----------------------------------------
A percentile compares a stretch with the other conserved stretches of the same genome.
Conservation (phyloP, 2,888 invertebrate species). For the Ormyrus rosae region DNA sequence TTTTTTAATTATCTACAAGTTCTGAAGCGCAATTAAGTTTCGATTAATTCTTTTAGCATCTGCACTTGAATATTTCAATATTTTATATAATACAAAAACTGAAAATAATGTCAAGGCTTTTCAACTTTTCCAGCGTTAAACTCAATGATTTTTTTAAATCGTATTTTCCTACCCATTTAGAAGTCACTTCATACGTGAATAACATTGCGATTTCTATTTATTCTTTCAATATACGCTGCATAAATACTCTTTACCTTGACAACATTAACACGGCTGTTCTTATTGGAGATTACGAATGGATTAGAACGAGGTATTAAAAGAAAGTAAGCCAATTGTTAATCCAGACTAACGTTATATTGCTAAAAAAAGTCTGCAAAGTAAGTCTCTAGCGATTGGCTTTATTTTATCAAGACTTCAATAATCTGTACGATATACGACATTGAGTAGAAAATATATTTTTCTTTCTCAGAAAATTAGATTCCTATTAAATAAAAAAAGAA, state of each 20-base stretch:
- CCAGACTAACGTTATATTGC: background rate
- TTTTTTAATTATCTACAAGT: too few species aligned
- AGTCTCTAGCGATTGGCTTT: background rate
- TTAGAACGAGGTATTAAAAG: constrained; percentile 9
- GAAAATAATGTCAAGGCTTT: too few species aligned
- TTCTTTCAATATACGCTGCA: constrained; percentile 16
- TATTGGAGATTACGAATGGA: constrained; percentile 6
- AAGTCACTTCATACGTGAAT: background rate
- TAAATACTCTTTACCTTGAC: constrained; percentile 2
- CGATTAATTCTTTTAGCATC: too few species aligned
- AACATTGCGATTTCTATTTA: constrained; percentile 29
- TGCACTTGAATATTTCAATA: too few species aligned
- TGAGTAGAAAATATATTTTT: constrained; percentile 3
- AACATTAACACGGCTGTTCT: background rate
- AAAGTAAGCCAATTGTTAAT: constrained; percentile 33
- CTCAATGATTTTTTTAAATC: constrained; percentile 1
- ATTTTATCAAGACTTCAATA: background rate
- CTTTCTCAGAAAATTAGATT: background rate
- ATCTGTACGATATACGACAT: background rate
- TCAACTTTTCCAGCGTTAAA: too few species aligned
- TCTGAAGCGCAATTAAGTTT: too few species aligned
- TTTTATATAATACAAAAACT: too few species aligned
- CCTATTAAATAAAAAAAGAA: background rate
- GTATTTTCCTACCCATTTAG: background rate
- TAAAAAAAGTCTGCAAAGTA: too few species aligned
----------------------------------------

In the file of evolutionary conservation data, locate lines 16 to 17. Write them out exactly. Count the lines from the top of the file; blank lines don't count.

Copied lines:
- AACATTAACACGGCTGTTCT: background rate
- AAAGTAAGCCAATTGTTAAT: constrained; percentile 33